Staying In Your Lane: The Spiritual Fight Against Comparison
If you've ever been to a track meet and watched any running event, you will see each runner in a specific lane. There are 8 lanes total, each wide enough for one person to run comfortably, but definitely no more than that. During a runner’s specific events, it’s important for he or she to be aware of so many variables; one of those being staying in their own lane. This is mainly because crossing over into another runner’s lane will result in disqualification and potentially cause themselves or another runner to stumble, fall, and even become seriously injury. A part of the race rarely given much thought, but if you aren’t an experienced runner, it can be really hard to do if you are not consciously paying attention to your lane.
What does this have to do with comparison, you ask?
Well I went on a run this weekend at my old high school’s track, something I’ve done numerous times before, but for some reason this time I was hyper-focused on staying in one, particular lane. Honestly, I was absolutely terrible at it. Like unless I really paid attention to the lines in front of me- I could easily veer into either lane to my left or right. Not only did I gain even more respect for people who participate in track and field competitions, but I also couldn’t help but compare my awareness of “staying in your lane” on that track to how we should approach life. My mind went immediately to the piece of scripture in Proverbs 4,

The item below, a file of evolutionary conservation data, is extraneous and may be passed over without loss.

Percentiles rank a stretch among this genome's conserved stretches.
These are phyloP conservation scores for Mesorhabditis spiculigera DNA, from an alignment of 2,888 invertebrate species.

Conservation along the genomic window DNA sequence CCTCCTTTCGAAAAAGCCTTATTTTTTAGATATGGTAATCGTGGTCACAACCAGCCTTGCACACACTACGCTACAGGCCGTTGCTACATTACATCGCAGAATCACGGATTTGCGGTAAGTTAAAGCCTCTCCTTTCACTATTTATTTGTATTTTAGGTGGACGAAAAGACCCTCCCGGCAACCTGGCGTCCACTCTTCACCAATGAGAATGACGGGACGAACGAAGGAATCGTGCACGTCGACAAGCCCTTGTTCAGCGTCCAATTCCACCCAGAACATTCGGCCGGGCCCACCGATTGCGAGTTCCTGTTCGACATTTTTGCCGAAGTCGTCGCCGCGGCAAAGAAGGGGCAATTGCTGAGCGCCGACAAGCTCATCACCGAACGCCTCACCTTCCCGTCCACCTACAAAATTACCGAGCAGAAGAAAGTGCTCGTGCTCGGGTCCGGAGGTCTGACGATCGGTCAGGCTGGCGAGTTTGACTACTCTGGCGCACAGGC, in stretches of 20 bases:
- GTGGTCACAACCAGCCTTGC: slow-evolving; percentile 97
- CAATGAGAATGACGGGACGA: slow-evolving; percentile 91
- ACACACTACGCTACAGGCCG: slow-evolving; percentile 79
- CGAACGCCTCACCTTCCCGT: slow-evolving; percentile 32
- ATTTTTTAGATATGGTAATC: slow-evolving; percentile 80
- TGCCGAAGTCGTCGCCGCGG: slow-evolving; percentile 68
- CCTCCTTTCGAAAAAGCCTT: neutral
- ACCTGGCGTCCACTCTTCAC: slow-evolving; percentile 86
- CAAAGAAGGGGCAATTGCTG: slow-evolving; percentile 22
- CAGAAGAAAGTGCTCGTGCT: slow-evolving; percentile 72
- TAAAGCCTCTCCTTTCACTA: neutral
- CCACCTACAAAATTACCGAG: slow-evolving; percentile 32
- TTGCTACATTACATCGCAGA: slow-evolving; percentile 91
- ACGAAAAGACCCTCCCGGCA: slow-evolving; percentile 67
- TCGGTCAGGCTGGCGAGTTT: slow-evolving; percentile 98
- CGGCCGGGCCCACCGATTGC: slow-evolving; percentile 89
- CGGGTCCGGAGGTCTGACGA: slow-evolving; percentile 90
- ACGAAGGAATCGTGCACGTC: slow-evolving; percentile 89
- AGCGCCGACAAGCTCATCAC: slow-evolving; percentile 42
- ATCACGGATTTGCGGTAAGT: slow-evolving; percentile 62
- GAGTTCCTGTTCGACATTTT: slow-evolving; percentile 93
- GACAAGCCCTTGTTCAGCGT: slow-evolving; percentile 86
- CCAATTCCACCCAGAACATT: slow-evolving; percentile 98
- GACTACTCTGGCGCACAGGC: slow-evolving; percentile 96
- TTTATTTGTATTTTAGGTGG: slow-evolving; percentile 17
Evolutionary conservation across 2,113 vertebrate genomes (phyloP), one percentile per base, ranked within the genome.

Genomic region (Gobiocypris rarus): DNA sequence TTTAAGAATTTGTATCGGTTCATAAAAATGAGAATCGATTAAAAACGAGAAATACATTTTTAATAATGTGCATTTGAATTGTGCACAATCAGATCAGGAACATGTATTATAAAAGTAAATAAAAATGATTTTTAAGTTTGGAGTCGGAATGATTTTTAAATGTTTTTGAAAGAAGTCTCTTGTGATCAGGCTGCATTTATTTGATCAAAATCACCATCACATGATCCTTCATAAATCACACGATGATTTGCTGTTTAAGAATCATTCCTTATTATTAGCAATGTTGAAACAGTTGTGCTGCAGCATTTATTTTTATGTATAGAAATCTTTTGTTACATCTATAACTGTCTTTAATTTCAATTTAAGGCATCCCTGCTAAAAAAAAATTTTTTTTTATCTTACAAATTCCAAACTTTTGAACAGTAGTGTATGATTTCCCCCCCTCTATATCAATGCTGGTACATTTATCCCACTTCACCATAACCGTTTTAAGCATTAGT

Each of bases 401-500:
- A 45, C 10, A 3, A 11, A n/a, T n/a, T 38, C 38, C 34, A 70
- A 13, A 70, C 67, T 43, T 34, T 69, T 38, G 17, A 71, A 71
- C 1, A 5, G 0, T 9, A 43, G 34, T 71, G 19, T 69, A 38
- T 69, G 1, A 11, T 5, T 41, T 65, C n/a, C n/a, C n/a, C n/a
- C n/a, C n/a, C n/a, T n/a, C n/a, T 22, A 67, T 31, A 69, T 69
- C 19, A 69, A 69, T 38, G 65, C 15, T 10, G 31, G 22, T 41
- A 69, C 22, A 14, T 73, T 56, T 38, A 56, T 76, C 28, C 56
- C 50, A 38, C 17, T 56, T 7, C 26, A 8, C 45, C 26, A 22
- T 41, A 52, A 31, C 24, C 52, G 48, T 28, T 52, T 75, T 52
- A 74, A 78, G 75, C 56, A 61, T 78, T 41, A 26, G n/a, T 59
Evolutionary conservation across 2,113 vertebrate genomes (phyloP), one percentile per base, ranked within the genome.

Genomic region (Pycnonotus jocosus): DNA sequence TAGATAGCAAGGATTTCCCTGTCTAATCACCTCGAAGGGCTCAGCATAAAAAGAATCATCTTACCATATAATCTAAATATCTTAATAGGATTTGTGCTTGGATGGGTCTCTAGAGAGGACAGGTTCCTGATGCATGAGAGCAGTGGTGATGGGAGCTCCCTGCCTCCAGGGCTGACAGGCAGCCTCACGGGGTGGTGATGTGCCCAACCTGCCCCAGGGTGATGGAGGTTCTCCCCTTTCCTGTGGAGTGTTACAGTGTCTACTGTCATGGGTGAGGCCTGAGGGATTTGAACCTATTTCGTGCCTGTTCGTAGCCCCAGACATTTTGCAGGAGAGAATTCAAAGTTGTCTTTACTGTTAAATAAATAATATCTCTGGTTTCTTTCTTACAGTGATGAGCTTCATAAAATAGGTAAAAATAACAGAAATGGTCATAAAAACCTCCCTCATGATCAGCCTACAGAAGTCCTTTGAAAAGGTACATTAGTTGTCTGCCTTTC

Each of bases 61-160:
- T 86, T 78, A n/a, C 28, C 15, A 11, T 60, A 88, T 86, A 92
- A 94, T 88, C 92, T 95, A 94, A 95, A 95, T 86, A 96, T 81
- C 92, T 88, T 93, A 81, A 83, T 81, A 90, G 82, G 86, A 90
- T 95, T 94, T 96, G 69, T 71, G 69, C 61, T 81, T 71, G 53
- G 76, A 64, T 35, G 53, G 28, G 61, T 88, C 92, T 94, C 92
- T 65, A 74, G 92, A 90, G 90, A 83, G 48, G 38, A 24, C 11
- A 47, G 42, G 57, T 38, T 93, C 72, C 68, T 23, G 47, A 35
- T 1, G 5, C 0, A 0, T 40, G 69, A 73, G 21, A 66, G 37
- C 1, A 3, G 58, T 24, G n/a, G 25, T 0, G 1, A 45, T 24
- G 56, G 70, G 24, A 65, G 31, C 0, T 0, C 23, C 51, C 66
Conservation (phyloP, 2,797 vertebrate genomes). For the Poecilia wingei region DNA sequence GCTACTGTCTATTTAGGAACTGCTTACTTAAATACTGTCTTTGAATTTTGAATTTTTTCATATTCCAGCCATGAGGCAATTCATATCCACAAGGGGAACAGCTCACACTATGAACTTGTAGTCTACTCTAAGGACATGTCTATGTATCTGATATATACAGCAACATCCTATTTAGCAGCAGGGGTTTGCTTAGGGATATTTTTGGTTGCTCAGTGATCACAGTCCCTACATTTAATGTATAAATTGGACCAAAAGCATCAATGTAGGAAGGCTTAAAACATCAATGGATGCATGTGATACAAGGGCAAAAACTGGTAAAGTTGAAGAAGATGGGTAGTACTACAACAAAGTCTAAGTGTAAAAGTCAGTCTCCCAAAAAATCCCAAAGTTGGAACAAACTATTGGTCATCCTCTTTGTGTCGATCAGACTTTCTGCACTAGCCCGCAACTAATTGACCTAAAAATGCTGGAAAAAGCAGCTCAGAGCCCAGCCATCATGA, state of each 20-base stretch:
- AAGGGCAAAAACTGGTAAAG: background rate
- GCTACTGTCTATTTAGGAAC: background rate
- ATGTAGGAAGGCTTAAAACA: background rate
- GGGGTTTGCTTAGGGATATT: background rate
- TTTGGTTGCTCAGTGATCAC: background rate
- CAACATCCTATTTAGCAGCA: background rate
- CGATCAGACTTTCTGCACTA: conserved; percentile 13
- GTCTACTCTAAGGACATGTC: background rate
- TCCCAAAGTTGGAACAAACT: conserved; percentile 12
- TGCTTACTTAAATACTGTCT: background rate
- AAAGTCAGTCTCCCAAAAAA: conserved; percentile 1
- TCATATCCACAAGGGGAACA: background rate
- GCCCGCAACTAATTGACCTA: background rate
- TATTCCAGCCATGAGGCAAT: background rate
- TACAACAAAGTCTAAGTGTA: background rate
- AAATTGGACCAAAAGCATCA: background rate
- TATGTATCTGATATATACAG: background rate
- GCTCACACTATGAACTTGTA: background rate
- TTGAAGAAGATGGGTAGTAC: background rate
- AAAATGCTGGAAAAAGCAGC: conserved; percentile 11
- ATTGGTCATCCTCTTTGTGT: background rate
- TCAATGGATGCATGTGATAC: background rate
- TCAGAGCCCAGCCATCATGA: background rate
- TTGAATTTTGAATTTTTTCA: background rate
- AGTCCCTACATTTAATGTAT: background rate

“Let your eyes look straight ahead; fix your gaze directly before you. Give careful thought to the paths for your feet and be steadfast in all your ways. Do not turn to the right or the left; keep your foot from evil.” - Proverbs 4:25-27